You may be aware of common locations where asbestos is found, but it might surprise you to learn about its origin. Asbestos is a naturally occurring fibrous silicate mineral or put simply, asbestos is a fluffy rock!
Asbestos does not become fluffy until it has been processed, but once it has, and in the same way that pumice stone is a rock that floats, asbestos is a fluffy rock. The three common types of asbestos are crocidolite, amosite and chrysotile; although other forms can be found in premises – fibrous actinolite, fibrous anthophyllite and fibrous tremolite.
Crocidolite, amosite and chrysotile are also known as blue (the most dangerous), brown (dangerous) and white asbestos (the least dangerous) respectively, although the colour is not always significant in identification.
Occasionally in publications, there is a reference to the mineral groups to which asbestos belongs. Chrysotile belongs to the serpentine group (like fine threads of cotton) while the five other types listed above belong to the amphibole group (like fine needles).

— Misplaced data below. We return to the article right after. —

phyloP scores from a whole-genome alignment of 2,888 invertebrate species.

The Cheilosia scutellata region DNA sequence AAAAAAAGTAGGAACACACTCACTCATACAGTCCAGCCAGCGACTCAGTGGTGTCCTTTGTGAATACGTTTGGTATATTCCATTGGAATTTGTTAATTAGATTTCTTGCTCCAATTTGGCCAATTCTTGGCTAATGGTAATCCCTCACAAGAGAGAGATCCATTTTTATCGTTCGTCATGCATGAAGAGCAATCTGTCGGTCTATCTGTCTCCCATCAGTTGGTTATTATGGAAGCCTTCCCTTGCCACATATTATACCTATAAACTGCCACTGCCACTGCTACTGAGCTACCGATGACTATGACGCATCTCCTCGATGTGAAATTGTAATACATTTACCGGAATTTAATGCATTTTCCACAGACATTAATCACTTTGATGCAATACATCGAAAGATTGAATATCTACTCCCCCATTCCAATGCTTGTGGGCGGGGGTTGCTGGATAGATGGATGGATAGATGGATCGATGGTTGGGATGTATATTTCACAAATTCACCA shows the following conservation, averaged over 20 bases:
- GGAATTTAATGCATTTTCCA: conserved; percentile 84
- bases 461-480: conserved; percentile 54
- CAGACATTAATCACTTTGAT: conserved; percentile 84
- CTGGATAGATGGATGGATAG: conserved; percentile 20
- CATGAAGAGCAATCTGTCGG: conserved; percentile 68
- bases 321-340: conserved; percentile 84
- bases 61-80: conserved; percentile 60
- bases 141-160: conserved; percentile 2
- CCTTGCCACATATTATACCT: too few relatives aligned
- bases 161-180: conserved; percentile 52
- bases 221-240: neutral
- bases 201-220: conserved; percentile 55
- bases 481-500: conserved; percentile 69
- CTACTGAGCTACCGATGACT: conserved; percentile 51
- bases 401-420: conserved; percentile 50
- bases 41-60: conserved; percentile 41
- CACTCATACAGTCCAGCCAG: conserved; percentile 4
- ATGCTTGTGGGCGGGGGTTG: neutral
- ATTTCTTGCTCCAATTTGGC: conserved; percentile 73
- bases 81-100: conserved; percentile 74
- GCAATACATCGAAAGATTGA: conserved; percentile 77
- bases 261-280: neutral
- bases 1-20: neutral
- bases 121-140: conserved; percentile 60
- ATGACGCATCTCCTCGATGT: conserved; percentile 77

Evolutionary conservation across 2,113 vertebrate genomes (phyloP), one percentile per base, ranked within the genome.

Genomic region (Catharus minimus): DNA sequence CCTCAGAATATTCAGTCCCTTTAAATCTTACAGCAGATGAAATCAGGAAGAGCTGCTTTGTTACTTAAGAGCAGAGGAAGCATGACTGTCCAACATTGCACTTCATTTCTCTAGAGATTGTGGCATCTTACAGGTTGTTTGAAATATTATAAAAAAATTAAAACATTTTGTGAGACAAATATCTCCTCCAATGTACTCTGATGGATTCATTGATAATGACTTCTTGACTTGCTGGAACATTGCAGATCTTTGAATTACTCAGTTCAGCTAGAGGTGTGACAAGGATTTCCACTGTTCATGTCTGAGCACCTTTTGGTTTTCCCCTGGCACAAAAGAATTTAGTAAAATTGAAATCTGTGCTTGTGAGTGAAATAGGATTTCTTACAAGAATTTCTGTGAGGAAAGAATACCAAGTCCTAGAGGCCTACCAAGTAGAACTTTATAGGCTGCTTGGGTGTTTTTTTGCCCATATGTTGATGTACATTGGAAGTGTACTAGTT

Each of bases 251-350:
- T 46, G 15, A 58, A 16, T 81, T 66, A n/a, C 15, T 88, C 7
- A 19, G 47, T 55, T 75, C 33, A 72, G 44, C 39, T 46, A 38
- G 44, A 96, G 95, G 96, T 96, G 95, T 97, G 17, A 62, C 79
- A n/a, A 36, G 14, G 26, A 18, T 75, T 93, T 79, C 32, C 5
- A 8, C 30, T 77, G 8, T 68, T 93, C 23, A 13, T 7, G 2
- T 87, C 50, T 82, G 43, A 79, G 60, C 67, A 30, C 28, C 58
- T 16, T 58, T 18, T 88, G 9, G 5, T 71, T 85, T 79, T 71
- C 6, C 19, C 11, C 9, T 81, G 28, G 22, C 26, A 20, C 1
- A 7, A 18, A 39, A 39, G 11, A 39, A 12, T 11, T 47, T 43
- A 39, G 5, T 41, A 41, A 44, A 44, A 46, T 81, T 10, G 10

The properties of asbestos have been known from ancient times. This is not just that asbestos was fireproof, but that is was also dangerous. The Roman knew not to buy slaves from asbestos mines because although they might look healthy when bought, they did not live long.
Modern commercial history began in 1870 when a large deposit was found in Canada. The greatest use of asbestos in the UK was from around the 1950s through to the 1980s especially in system built housing or refurbishment of older buildings, factories and schools.